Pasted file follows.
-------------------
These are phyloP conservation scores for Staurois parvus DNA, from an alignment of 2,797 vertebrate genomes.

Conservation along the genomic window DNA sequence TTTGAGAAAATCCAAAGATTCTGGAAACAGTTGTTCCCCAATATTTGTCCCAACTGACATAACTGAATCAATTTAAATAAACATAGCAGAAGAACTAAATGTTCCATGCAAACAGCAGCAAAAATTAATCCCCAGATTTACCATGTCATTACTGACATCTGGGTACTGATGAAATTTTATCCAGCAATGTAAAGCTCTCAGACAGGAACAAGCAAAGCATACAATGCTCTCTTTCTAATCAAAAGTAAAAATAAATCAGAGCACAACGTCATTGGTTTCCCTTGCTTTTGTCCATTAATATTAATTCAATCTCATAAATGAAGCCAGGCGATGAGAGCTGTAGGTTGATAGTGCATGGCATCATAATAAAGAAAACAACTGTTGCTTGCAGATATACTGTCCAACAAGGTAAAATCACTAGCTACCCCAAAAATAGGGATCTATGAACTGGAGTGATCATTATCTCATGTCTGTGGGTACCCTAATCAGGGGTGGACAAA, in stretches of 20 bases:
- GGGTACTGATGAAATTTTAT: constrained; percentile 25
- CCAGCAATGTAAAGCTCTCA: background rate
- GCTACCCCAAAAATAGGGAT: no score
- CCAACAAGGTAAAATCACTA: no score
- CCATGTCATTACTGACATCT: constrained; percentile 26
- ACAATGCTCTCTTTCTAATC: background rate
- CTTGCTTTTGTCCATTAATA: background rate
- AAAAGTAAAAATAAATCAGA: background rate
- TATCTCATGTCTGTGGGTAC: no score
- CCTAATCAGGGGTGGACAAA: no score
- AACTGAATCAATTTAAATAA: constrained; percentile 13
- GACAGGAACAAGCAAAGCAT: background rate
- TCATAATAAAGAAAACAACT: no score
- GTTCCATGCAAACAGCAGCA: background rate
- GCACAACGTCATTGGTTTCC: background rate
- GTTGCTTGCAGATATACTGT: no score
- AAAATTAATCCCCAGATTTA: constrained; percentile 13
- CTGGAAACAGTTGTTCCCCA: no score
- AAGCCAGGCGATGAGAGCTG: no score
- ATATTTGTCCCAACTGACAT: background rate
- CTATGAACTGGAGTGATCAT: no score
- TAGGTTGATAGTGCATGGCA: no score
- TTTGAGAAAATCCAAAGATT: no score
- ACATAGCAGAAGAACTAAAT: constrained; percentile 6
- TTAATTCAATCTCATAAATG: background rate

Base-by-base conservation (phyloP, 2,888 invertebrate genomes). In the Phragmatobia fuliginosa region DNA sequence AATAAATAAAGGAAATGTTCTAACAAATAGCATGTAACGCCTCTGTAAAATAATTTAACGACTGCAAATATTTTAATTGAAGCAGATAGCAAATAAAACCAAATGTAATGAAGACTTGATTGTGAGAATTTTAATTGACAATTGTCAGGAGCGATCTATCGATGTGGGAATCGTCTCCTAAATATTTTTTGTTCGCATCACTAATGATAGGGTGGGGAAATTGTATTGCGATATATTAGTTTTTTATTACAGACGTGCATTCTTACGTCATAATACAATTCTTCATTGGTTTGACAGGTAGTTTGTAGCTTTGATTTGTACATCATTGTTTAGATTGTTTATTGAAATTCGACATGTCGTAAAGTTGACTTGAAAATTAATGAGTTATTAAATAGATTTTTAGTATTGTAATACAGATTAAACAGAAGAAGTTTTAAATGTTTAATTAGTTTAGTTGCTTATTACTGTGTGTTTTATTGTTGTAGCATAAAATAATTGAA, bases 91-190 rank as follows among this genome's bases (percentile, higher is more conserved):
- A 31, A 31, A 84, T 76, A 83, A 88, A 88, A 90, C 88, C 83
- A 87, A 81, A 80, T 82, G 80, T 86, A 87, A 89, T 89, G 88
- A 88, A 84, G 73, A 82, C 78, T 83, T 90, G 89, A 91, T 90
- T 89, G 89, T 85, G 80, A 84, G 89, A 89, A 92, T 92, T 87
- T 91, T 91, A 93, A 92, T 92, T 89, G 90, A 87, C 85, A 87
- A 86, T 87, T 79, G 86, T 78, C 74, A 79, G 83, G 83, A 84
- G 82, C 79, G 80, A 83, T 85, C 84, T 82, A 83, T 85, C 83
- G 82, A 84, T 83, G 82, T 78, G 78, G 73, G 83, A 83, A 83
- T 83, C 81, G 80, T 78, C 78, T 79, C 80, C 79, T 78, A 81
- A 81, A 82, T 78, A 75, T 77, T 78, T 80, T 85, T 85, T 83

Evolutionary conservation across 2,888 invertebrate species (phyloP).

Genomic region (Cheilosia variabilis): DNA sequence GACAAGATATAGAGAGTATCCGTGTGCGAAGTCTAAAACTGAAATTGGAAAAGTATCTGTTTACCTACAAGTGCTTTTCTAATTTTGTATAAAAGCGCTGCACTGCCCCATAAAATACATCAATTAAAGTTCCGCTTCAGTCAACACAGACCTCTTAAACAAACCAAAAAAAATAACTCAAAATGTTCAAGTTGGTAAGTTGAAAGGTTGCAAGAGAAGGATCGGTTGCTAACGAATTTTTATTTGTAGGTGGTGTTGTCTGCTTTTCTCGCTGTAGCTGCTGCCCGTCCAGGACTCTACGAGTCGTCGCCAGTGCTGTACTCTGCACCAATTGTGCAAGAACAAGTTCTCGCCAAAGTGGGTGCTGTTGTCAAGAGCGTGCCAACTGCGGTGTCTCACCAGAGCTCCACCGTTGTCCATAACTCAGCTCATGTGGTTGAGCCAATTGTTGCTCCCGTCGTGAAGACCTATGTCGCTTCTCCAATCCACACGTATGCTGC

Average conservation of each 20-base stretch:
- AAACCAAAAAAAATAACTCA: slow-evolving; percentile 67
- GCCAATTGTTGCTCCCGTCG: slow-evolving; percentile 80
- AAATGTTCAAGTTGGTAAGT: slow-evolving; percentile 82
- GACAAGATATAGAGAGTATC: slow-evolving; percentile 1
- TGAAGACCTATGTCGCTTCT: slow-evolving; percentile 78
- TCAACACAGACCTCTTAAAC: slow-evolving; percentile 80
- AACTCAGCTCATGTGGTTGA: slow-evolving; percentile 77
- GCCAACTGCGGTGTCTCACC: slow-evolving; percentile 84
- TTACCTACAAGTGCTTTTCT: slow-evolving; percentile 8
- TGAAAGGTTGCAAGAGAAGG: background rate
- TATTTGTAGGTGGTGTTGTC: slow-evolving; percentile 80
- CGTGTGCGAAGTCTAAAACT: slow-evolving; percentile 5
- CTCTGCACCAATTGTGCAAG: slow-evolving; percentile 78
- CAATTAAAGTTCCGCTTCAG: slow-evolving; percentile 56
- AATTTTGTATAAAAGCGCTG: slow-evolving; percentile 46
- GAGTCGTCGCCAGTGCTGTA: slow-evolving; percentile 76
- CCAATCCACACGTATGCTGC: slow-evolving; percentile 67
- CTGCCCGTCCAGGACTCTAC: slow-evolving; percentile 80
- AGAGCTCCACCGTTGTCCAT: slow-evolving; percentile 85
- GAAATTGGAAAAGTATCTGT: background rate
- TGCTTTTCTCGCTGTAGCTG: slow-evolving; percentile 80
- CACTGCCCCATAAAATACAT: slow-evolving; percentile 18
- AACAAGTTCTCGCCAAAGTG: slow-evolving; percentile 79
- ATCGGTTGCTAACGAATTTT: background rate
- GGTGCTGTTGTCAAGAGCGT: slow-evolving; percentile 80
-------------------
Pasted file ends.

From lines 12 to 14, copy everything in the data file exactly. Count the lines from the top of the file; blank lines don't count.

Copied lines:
- CCTAATCAGGGGTGGACAAA: no score
- AACTGAATCAATTTAAATAA: constrained; percentile 13
- GACAGGAACAAGCAAAGCAT: background rate